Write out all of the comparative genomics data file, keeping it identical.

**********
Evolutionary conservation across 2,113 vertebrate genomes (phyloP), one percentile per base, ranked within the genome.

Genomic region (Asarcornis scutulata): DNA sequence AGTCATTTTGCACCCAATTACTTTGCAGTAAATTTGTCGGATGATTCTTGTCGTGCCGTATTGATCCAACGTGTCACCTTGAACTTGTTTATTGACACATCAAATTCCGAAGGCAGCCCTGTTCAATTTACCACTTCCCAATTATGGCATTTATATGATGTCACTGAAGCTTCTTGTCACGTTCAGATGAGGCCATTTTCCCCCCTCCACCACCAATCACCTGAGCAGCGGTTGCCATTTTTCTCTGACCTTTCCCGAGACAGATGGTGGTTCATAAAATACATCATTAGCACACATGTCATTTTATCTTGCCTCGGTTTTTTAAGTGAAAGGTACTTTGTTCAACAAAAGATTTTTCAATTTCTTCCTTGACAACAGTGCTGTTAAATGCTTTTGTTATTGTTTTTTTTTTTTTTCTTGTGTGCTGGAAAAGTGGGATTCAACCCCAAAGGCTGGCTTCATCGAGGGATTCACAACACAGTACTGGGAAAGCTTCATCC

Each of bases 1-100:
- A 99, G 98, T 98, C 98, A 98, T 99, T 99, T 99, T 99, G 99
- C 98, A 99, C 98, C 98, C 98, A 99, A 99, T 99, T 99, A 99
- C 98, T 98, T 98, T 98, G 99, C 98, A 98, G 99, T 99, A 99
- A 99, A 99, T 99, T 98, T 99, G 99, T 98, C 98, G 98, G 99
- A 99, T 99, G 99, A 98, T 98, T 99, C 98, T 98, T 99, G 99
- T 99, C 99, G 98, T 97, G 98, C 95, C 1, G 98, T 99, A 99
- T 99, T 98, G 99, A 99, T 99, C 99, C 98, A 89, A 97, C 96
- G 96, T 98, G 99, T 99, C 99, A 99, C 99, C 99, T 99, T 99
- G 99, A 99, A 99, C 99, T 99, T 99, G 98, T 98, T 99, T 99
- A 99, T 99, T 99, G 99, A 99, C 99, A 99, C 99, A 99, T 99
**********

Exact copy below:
Evolutionary conservation across 2,113 vertebrate genomes (phyloP), one percentile per base, ranked within the genome.

Genomic region (Asarcornis scutulata): DNA sequence AGTCATTTTGCACCCAATTACTTTGCAGTAAATTTGTCGGATGATTCTTGTCGTGCCGTATTGATCCAACGTGTCACCTTGAACTTGTTTATTGACACATCAAATTCCGAAGGCAGCCCTGTTCAATTTACCACTTCCCAATTATGGCATTTATATGATGTCACTGAAGCTTCTTGTCACGTTCAGATGAGGCCATTTTCCCCCCTCCACCACCAATCACCTGAGCAGCGGTTGCCATTTTTCTCTGACCTTTCCCGAGACAGATGGTGGTTCATAAAATACATCATTAGCACACATGTCATTTTATCTTGCCTCGGTTTTTTAAGTGAAAGGTACTTTGTTCAACAAAAGATTTTTCAATTTCTTCCTTGACAACAGTGCTGTTAAATGCTTTTGTTATTGTTTTTTTTTTTTTTCTTGTGTGCTGGAAAAGTGGGATTCAACCCCAAAGGCTGGCTTCATCGAGGGATTCACAACACAGTACTGGGAAAGCTTCATCC

Each of bases 1-100:
- A 99, G 98, T 98, C 98, A 98, T 99, T 99, T 99, T 99, G 99
- C 98, A 99, C 98, C 98, C 98, A 99, A 99, T 99, T 99, A 99
- C 98, T 98, T 98, T 98, G 99, C 98, A 98, G 99, T 99, A 99
- A 99, A 99, T 99, T 98, T 99, G 99, T 98, C 98, G 98, G 99
- A 99, T 99, G 99, A 98, T 98, T 99, C 98, T 98, T 99, G 99
- T 99, C 99, G 98, T 97, G 98, C 95, C 1, G 98, T 99, A 99
- T 99, T 98, G 99, A 99, T 99, C 99, C 98, A 89, A 97, C 96
- G 96, T 98, G 99, T 99, C 99, A 99, C 99, C 99, T 99, T 99
- G 99, A 99, A 99, C 99, T 99, T 99, G 98, T 98, T 99, T 99
- A 99, T 99, T 99, G 99, A 99, C 99, A 99, C 99, A 99, T 99